In yet another film this year based on a memoir, this biopic, “WILD” by Cheryl Strayed (played by Reese Witherspoon) who coped with her divorce, the death of her mother, and her own self-destructive behavior by setting out on a grueling, three-month trek along the Pacific Crest Trail (PCT), which runs from Mexico to Canada. Since Hollywood tends not to deal much in too many surprises, whether its sequels, remakes/retreads of the familiar, or actors and directors staying very securely inside their comfort zones, it’s rare for a movie to sneak up and offer something unexpected and this one is no different. I truly expected more all the way around from the Director that made my favourite film of 2013, “Dallas Buyers Club”.
The other big surprise of “Wild” turns out to be Reese Witherspoon, whom after hearing such big notes that she would be going far from her usual comfort zone here, and then really didn’t. If we are looking for out of box characters for her, she was much more convincing for me in her portrayal in MUD. Don’t get me wrong..Witherspoon is far from awful here, and especially after seeing “The Good Lie” earlier this year and that lackluster performance, just not the WOW! performance I was hearing it to be as touted by some.
We meet Cheryl at the very beginning of her undertaking of this gargantuan hike. Here you would think it’s the sort of journey taken only by hikers with experience, but as we see all of Cheryl’s camping gear coming fresh out of the package, it’s immediately clear that she’s plunging head-first into this huge undertaking with no prep whatsoever as she has no clue what she really should & shouldn’t be taking along. Barely able to support her comically oversized backpack, we follow along as she begins to shed both literal and metaphorical baggage. Cheryl stumbles and struggles through the first few days of her hike, allowing her plenty of time for flashbacks. And that’s really how you find out why she is undertaking this venture because at the beginning you are given no hint as to WHY she is doing so.
Her mother “Bobbi” (Laura Dern, in a nice moving turn here) was a source of strength, and even in the quick-flash of remembered moments we can see why her loss would be so devastating to Cheryl. Less attention is given to her failed marriage to “Paul” (Thomas Sadoski), but it’s clear that she was in no place emotionally to handle guiding her own life, much less sharing it with someone else. Though she has a brother also, “Leif” (Keene McRae), she seems the be the one with some major problems in life including being a heroin/sex addict and all around mess.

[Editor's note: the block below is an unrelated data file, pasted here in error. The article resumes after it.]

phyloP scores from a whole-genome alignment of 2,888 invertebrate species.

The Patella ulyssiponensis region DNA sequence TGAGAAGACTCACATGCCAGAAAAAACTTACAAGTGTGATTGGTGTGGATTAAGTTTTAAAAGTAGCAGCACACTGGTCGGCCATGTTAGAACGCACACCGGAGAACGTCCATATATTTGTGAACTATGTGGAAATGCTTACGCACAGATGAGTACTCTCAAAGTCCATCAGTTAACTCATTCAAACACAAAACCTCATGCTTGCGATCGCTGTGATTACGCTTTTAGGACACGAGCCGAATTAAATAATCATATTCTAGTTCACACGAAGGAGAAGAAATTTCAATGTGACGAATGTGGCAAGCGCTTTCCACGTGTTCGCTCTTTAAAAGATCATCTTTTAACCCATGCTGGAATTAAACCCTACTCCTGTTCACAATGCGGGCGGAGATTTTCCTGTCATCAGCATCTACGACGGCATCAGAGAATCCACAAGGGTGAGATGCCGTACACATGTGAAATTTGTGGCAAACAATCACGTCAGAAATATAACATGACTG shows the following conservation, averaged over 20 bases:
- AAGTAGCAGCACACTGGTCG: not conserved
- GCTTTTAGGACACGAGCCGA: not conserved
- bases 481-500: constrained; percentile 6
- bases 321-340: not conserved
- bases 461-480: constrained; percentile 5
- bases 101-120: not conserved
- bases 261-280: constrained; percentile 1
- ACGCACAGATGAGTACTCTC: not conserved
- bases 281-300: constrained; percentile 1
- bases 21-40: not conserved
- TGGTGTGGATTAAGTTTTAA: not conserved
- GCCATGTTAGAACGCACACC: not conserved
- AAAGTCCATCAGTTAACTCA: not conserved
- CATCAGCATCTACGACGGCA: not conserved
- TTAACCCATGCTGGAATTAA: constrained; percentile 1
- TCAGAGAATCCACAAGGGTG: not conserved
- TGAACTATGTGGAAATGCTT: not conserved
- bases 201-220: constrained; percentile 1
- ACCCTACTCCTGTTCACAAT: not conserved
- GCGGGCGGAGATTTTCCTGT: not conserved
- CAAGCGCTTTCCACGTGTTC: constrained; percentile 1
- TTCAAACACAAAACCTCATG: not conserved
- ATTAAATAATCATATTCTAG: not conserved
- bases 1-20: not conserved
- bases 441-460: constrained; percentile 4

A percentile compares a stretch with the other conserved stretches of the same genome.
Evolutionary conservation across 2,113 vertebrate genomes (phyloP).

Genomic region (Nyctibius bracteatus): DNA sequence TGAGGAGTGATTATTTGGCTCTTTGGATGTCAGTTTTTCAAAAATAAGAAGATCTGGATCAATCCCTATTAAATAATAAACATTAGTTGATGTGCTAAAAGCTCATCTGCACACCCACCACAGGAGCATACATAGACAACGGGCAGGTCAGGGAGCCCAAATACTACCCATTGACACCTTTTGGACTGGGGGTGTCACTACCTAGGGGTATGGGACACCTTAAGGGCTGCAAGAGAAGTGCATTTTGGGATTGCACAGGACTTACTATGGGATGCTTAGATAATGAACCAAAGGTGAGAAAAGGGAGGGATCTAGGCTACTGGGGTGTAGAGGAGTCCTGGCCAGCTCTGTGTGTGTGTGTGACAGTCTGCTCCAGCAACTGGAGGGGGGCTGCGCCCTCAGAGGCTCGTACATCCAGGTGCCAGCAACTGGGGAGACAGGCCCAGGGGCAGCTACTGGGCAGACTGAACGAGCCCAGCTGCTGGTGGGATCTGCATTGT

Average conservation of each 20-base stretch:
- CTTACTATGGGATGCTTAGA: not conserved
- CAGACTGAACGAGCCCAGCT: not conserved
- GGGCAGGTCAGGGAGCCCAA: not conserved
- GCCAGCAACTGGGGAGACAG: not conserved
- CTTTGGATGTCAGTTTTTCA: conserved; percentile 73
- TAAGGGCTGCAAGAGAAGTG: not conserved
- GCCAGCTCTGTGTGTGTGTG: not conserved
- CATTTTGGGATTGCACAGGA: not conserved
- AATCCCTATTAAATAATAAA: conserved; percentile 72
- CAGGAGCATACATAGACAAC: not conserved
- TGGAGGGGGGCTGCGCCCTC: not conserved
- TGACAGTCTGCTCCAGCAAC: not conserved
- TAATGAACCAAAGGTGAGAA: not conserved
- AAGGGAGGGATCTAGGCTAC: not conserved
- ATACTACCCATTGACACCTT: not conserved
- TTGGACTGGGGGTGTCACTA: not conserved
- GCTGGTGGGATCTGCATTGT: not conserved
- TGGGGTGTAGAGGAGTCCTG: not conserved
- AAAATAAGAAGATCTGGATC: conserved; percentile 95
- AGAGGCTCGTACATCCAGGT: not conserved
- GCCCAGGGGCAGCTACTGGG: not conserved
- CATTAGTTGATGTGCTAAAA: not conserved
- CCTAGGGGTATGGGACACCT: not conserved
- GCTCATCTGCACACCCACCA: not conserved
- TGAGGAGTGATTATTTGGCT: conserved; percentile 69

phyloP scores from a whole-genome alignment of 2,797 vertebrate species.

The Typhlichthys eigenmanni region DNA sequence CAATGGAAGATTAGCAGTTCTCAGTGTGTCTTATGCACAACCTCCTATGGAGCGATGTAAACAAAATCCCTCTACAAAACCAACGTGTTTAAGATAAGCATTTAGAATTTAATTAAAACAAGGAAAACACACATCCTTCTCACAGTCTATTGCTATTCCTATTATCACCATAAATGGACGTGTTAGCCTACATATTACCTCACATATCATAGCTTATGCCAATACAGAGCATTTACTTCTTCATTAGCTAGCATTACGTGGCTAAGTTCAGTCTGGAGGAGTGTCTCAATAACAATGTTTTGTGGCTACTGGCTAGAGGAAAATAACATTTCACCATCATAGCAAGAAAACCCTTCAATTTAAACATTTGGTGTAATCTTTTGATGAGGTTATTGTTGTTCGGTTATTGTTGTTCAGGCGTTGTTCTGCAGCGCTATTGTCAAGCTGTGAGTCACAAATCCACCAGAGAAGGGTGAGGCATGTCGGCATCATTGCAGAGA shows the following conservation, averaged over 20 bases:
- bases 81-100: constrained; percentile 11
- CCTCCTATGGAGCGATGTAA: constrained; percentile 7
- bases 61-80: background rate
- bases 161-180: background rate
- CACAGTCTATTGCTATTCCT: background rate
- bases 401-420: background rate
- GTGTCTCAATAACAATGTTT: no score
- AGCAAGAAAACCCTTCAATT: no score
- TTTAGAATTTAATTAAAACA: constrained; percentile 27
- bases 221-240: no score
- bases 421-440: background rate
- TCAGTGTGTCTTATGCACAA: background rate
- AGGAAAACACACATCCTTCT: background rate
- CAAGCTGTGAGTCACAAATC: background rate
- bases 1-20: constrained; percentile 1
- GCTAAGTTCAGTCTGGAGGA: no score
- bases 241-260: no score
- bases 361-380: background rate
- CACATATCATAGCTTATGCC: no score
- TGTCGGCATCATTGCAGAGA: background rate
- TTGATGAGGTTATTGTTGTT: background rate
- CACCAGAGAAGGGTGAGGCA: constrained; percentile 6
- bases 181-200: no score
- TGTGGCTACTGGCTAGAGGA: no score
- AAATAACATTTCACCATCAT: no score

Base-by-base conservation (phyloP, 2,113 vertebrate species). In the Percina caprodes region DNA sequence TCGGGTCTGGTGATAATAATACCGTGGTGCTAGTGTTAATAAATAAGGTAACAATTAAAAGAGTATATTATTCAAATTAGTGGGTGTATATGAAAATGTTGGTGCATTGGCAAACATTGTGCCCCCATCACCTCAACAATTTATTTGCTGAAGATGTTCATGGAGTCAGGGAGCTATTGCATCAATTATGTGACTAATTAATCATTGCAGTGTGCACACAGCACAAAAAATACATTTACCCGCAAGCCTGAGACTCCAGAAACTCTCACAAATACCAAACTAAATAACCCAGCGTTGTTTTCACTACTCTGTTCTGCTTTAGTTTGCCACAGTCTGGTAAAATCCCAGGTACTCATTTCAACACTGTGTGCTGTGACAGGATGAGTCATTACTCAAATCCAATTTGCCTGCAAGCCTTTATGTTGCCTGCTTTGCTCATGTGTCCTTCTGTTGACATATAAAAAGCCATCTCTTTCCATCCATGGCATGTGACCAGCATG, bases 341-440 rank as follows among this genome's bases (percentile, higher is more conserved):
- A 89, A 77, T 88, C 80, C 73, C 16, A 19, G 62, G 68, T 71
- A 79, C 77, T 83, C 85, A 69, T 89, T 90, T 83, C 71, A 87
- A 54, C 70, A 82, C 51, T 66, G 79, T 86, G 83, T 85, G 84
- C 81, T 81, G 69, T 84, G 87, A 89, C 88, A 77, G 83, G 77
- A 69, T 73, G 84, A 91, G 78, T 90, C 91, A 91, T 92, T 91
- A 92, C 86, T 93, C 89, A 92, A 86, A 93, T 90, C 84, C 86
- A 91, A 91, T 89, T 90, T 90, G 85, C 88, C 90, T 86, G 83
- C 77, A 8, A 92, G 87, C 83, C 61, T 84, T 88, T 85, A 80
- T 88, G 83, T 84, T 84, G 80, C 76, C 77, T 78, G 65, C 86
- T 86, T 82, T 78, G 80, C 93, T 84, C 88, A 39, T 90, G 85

I think I was just hoping for more here as the movie delves into the easy answers and personal growth waters of ‘Eat Pray Love’ vs. what I had hoped for, more of a harder core. I was looking for some major challenges ala ‘127 hours’ to happen beyond losing her shoes or encounters with a rattlesnake & a caterpillar, both expected considering where she is..a desert. Same with the visuals..There are only a few rare scenery shots here, as well yes, I understand we are in a desert with just a lot of flat land & bushes, but it does change seasons, can be beautiful and I thought there would be some really scenic visuals.
For me, the best part of the story lies in all the characters she meets along the way. I found this part of it the most fascinating. Having undertaken a journey of my own at one point (I packed up my car and drove across the U.S. one summer, stopping randomly in places and meeting people everywhere I went..loved it), though no, not hiking as it’s something I’ve never been fond of, that & sleeping in tents, (yeah I know..picky picky)..but characters such as “Frank” (W. Earl Brown) & his wife “Annette” (Jan Hoag), “Greg” (Kevin Rankin) & his friends, “Ed” (Cliff De Young), the only other female hiker she encounters along the way, the “Ranger” (Brian Van Holt) and the group of guys she gets drunk with round the ol’ campfire, “Josh” (Will Cuddy), “Rick” (Leigh Parker) & “Ritchie” (Nick Eversman). My ending point is that I think a lot of people have done a journey of some type or another in their lives and sorry but I guess I’ve just heard much more fascinating stories than this one.
(see grading scale)